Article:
Several weeks ago, I wrote a blog post which resonated with many of you, based on the many comments I received. It was a drive down the Internet memory lane and in today’s post I thought I would continue the ride. Isn’t it funny how history repeats itself – you will soon see why. Today’s blog post will share how ecommerce merchants (including me) captured and built email databases in the mid-1990’s and how today’s socially engaged merchants are closely resembling this by capturing Facebook Likes and Twitter Followers.
But before I go down memory lane again, let me make a hard stop. The economic news over the last month is getting really scary for retailers/merchants and today as I write this we had another 420 point drop in the Dow. So I ask you how are your consumers reacting to all of this? Have you thought about how they will react for the Holidays? Are you ready for another bumpy ride?
If your business is sensitive to these consumer gyrations then what plans are you setting into motion if your numbers are not where you need them to be as you go into the Holidays? As you know doing something at the last minute to recover lost sales will always beat the heck out of your margins. So…
- What are your Plan B’s, should you need them to boost sales?
- What alternative marketing tools are you putting in place now that will not only boost revenue but also protect your margins and/or give you an incremental lift in business?
If this has been your boardroom discussion over the last several weeks as we watch Washington’s political stalemate and while our 401K’s take a big time hit…
For those of you who have been in and around Internet/ecommerce marketing for years or those of you who are honing your craft, you’re finding that there is no free online-marketing lunch. Ecommerce marketing is getting tougher year after year. Just look at your comps. No doubt about that. And many of you are stymied about how to make money with Facebook and Twitter. But I hope you are seeing these two new social platforms as a new Golden Goose with those golden eggs looking just like email did years ago. In fact, to monetize the Goose you just have to follow the social trails of years past.
Even with the migration of brick and mortar sales to ecommerce, it is no secret that eyeballs and buying is moving to Facebook, Twitter and Mobile and other platforms like Google+. In fact, a Morgan Stanley study indicated that by 2014, 50% of all ecommerce would be done on a mobile smartphone or Tablet platform.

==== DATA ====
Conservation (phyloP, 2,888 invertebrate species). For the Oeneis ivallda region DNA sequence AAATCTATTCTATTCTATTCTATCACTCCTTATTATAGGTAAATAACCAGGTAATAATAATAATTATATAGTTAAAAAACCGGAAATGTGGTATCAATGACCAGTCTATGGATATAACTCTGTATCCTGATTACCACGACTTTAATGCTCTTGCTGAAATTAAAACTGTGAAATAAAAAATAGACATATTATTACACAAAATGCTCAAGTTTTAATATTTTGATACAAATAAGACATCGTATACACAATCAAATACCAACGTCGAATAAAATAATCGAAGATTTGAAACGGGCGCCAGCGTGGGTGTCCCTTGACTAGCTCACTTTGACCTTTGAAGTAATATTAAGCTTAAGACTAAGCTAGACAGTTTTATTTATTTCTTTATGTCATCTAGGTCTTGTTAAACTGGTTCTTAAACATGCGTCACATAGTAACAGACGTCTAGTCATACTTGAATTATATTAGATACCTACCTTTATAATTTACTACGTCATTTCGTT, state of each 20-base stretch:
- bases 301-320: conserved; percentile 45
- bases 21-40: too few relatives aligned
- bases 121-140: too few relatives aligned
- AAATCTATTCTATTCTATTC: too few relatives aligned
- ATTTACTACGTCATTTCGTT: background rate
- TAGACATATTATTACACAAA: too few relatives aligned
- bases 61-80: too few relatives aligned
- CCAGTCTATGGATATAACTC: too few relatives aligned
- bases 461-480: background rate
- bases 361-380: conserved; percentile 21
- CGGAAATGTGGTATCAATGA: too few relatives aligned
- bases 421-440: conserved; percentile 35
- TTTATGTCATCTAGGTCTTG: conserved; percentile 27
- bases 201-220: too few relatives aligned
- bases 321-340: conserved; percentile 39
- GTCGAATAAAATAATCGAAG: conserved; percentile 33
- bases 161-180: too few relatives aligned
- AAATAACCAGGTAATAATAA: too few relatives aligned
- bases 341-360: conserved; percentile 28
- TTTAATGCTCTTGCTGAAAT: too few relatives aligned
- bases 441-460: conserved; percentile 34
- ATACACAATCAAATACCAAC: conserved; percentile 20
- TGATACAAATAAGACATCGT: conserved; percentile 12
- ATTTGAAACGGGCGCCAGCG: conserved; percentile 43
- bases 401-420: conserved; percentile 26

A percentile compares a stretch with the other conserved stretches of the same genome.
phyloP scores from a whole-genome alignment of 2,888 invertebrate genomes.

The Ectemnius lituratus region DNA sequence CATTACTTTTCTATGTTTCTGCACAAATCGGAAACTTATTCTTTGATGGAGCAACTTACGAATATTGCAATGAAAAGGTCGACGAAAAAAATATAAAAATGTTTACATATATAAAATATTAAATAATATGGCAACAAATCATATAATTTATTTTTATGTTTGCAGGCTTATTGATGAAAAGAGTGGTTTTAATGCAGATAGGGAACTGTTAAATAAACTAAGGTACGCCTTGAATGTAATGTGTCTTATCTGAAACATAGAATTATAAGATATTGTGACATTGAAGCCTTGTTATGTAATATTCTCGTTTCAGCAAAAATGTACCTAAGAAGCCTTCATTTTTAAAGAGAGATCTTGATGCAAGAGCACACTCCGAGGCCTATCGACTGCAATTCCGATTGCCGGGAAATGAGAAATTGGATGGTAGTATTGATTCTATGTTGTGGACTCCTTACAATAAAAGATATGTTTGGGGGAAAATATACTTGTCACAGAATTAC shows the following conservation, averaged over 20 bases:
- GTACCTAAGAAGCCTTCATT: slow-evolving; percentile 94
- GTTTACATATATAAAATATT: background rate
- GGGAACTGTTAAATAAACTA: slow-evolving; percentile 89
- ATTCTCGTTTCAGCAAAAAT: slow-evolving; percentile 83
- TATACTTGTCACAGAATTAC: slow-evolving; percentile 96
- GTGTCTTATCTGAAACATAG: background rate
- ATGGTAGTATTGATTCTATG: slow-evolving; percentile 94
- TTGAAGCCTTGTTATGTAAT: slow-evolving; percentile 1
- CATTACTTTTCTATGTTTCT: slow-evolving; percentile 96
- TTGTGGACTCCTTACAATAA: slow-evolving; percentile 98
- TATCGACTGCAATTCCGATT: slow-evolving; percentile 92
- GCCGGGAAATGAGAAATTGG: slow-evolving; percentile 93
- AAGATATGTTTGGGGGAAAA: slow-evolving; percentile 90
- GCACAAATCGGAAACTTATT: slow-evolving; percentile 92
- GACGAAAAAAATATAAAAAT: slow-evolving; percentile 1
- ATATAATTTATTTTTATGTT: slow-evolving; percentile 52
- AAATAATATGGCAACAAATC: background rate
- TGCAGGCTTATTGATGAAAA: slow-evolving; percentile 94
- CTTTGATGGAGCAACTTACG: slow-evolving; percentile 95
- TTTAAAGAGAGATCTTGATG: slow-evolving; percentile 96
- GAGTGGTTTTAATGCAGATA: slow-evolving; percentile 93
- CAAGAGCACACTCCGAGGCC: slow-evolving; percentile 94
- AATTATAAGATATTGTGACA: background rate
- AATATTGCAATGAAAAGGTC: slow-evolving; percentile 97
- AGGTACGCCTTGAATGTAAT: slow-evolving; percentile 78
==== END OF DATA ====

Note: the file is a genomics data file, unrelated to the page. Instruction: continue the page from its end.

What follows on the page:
I sense you already know that in order to move your ecommerce business needle you must continually test new innovations and just like when ecommerce began in the mid-90’s those of us who began our online careers during this period knew that email was the preferred and perhaps the only place to find consumers online.
Amazing as this sounds today, there were no emarketing technologies to help build your business. No Affiliate Marketing, No Banner Ads, No Keywords, No Retargeting, No SEO, No PPC, No collaborative filtering engines, No Internal Search, No Personalization technologies but the one thing we had was SOCIAL marketing.
Wait. What do you mean social marketing in 1995+? That’s right, you were socializing with your consumer using email and your consumer engaged with you using email. Your consumer became social with you and they loved it. In fact, email worked so well to socialize your business it continues today to beat out virtually any other ecommerce marketing channel for making you net marketing profits.
As such, merchants at that time quickly figured out more ways to monetize the email “social” channel.
So what did marketers and merchants do to begin to socialize marketing through email?
They started to ask consumers for their email address(es). The key here and the lesson which also translates well today in the social marketing experience is you asked your website traffic to “like us” by giving you their email address and because they liked your brand they chose to get “email only” offers too.
Merchants were happy to trade email addresses for special deals and discounts because they knew the growth of the email database would eventually turn into gold bullion for their businesses. And they were right.
Looking back 15 years or so the cool part of this plan was that consumers did what you asked them to do. They forked over the personal and/or business email addresses in droves. Then you were on your way to building a social relationship with these consumers that of course quickly led to email commerce. Or should we say social commerce conducted through email marketing.
Are you asking your consumers on your website and email to Like and Follow you on Facebook and Twitter? Where are you doing this?
Sounds simple doesn’t it? But nothing is as simple as it sounds. How frequently are you doing a social email to promote your social channels? Weekly, Monthly or sadly not at all?
Next, are you doing exclusive social-only offers? Providing Likes and Followers special social channel deals not available anywhere else? In the 90’s you did it through email promo codes and you still do. Why not do the same with Facebook, Twitter and Mobile?